Fairhaven Woodland and Water Garden

Fairhaven Woodland and Water Garden, Norfolk, England, is a registered charity, comprising 131 acres (0.53 km2) of ancient woodland, woodland garden and water garden and including South Walsham inner Broad. Within the garden is an ancient fishpond (King Stephens fishpond - listed in the Domesday book), a 950-year-old oak, over 95 recorded species of birds, a private broad, many species of wild and cultivated plants the most spectacular being the Candelabra primulas – around 50,000 flower during the last two weeks in May and the first two weeks in June.[1] A network of dykes criss-cross the garden and are all cleared by hand each winter using a traditional tool called a chrome. Other traditional practices used within the garden are coppicing and leaf harvesting to create a natural fertiliser. The garden is one hundred percent organically managed. The late 1990s saw the return of Otters to the garden and broad.

Fairhaven Woodland and Water Garden

Until the 1980s, the garden was mainly dense wooded areas, but Dutch Elm disease and the 1987 gale saw one thousand fall. The areas that lost a large number of trees (several of them large Oaks) became open glade areas suitable for more cultivated plants that required more sun than the woodland plants. Plants such as Gunnera manicata, hydrangeas, philadelphus, cornus and daffodils were planted to give the garden year round interest.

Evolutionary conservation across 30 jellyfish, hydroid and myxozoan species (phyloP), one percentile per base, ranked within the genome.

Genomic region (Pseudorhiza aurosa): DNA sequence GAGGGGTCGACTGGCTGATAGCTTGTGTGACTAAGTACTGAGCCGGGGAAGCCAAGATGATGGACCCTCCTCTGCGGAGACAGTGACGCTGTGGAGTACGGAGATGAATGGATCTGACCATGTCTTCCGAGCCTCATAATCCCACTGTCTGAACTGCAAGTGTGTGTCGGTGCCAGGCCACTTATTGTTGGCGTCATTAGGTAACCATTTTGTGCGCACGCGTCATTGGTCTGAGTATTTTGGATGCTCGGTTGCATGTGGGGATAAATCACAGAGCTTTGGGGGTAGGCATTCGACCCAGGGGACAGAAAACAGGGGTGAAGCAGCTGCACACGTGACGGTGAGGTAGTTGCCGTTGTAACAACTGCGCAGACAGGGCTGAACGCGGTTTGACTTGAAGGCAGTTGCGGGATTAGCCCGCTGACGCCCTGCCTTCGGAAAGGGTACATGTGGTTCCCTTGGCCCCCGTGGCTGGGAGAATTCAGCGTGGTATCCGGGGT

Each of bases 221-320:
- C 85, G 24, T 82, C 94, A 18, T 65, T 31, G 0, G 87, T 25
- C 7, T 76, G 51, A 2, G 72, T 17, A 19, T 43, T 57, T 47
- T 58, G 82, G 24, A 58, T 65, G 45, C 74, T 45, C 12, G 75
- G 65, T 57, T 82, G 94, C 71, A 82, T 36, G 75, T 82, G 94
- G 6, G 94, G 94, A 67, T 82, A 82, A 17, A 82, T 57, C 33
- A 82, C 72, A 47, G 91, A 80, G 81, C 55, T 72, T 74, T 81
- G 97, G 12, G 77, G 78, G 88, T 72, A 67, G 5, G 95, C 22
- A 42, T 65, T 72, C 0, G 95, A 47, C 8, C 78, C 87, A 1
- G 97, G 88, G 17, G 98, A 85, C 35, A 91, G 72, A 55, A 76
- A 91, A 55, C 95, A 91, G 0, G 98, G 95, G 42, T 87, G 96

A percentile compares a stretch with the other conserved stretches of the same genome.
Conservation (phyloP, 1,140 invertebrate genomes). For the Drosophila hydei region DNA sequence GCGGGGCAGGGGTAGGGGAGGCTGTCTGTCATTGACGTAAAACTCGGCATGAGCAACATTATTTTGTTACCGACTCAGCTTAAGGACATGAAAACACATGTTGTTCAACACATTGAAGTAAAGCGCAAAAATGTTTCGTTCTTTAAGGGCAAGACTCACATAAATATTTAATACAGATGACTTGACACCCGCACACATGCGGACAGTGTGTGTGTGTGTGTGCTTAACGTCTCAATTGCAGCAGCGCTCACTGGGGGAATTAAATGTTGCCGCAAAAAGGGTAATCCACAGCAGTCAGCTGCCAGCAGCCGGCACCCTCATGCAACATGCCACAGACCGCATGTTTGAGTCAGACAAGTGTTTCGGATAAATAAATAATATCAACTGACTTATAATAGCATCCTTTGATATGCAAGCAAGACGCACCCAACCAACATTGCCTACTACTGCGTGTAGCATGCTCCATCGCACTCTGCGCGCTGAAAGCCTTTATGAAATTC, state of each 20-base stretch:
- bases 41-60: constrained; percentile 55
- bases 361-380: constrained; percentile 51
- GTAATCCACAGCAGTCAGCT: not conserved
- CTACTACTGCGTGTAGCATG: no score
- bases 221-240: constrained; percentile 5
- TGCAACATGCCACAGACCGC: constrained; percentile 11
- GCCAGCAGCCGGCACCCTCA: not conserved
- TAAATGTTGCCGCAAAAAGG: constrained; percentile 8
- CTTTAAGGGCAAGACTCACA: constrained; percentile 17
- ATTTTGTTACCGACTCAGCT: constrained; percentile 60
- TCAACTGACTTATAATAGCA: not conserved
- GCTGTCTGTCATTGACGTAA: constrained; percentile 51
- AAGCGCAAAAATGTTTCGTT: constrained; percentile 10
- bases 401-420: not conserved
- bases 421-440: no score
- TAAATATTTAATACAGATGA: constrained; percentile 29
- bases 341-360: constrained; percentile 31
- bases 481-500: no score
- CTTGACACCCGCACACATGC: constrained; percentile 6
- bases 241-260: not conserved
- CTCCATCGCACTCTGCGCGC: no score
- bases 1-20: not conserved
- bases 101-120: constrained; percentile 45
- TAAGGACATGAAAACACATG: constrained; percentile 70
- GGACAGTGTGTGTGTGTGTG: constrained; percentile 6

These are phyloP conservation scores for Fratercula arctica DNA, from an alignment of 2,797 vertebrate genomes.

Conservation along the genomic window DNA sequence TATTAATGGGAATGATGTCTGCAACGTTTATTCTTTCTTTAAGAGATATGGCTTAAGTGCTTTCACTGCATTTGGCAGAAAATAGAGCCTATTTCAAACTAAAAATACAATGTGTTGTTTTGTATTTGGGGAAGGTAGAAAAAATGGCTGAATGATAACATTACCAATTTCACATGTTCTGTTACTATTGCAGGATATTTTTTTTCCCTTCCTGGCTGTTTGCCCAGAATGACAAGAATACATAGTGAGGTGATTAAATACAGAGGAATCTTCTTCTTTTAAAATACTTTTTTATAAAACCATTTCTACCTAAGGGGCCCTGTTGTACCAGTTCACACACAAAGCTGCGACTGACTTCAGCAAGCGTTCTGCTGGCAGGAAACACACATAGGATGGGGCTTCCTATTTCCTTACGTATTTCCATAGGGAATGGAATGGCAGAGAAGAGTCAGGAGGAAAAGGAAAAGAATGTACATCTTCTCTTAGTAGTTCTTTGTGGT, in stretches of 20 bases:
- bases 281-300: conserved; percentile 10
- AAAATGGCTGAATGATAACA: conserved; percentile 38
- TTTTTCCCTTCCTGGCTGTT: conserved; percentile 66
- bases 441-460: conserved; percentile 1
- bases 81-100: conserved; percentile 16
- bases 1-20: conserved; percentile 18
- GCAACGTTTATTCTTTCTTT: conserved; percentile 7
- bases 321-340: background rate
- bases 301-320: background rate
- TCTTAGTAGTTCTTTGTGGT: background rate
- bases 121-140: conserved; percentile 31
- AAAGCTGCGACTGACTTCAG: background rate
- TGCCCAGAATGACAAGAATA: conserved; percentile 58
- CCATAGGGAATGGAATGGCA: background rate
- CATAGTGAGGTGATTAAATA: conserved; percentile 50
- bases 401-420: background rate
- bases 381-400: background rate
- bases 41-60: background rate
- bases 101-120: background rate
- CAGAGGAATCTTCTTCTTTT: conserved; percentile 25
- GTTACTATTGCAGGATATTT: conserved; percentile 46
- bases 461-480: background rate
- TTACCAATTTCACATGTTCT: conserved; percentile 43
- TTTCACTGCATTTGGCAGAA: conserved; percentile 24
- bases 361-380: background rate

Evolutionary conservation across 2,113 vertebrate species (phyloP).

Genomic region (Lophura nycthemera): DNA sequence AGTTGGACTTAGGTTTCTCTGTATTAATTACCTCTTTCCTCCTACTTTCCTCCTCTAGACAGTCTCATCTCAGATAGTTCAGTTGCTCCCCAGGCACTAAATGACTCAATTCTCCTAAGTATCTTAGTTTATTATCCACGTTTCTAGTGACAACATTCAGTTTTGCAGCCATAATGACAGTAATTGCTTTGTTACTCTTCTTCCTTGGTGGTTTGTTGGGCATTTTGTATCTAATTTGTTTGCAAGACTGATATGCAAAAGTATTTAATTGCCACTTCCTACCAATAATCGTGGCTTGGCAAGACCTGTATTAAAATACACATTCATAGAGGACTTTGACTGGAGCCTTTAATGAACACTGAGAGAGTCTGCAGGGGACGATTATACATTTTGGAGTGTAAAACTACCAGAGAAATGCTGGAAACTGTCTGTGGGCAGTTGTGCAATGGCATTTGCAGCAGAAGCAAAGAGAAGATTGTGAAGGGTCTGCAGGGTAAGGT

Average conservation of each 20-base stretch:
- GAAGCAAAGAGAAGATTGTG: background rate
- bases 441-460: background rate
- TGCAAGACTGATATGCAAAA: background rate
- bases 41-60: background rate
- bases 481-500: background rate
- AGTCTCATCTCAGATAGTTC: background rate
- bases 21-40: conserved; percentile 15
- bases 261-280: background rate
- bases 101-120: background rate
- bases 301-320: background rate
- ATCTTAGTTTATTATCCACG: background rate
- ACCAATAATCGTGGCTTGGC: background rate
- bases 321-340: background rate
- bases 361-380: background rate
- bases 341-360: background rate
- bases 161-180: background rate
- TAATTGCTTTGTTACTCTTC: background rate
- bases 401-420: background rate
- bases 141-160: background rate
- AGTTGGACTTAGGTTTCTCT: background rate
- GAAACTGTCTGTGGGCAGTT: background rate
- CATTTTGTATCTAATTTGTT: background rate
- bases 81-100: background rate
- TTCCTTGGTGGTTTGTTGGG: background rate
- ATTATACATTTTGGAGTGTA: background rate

The History of the GardenEdit

A Candelabra Primula within the Water Garden

Fairhaven Woodland and Water Garden was created by the 2nd Lord Fairhaven, Henry Rogers Broughton, and left in trust upon his death in 1973. Henry Broughton purchased the 350 acre (141.6 hectare) South Walsham Estate in 1946 which had been used by the military during the 2nd World War. Restoration of the house and the formal gardens required immediate attention so work upon the woodland and water garden did not begin until the following year when he moved to South Walsham Hall from Surrey where he had already developed a garden at Bakenham House, Englefield Green. Inspiration for the woodland and water garden came from his friend Sir Eric Savill, the creator of the Valley and Savill Gardens in Windsor Great Park.[2]

The 2nd Lord Fairhaven was an enthusiastic gardener, who designed the Woodland and Water Garden. He had a team of seven gardeners and two woodmen to assist him, who worked in the greenhouses, formal garden, vegetable garden and the woodland garden. The woods, untended in the 2nd World War, had become a jungle.

Lord Fairhaven cleared what is now the main garden, introducing shade and water loving plants including candelabra primulae by the thousand, yellow flowering Lysichiton americanus (skunk cabbage), camellias and rhododendrons specially imported from the Himalayas. Over ninety percent of the new plants for the garden were grown from seed in the greenhouses and brought on in the formal garden before being planted out in the woodland. Trees were grown in the nursery to 6 ft (1.8 m), and were transferred to the woodland garden. It took fifteen years to complete the development of the garden.


Fairhaven Woodland and Water Garden boasts a refurbished cafe area with ample seating to rest your feet before or after going around its 131 acres of ancient woodland.

The cafe was reinvented in April 2016 with a new partnership with Green Farm Coffee. Who installed brand new bean to cup machines and more whilst in-keeping with the true feel of its surroundings.[3]


  1. ^ King, P and Lambert, K 2008 "The Good Gardeners Guide", Frances Lincoln, p. 244.
  2. ^ Thomas, Graham Stuart 2003, "Recollections of Great Gardeners" Frances Lincoln, p. 88.
  3. ^ "Green Farm Coffee Cafe at Fairhaven Woodland and Water Gardens". Green Farm Coffee Company. 12 February 2018. Retrieved 12 February 2018.

External linksEdit

Coordinates: 52°40′12″N 1°29′49″E / 52.670°N 1.497°E / 52.670; 1.497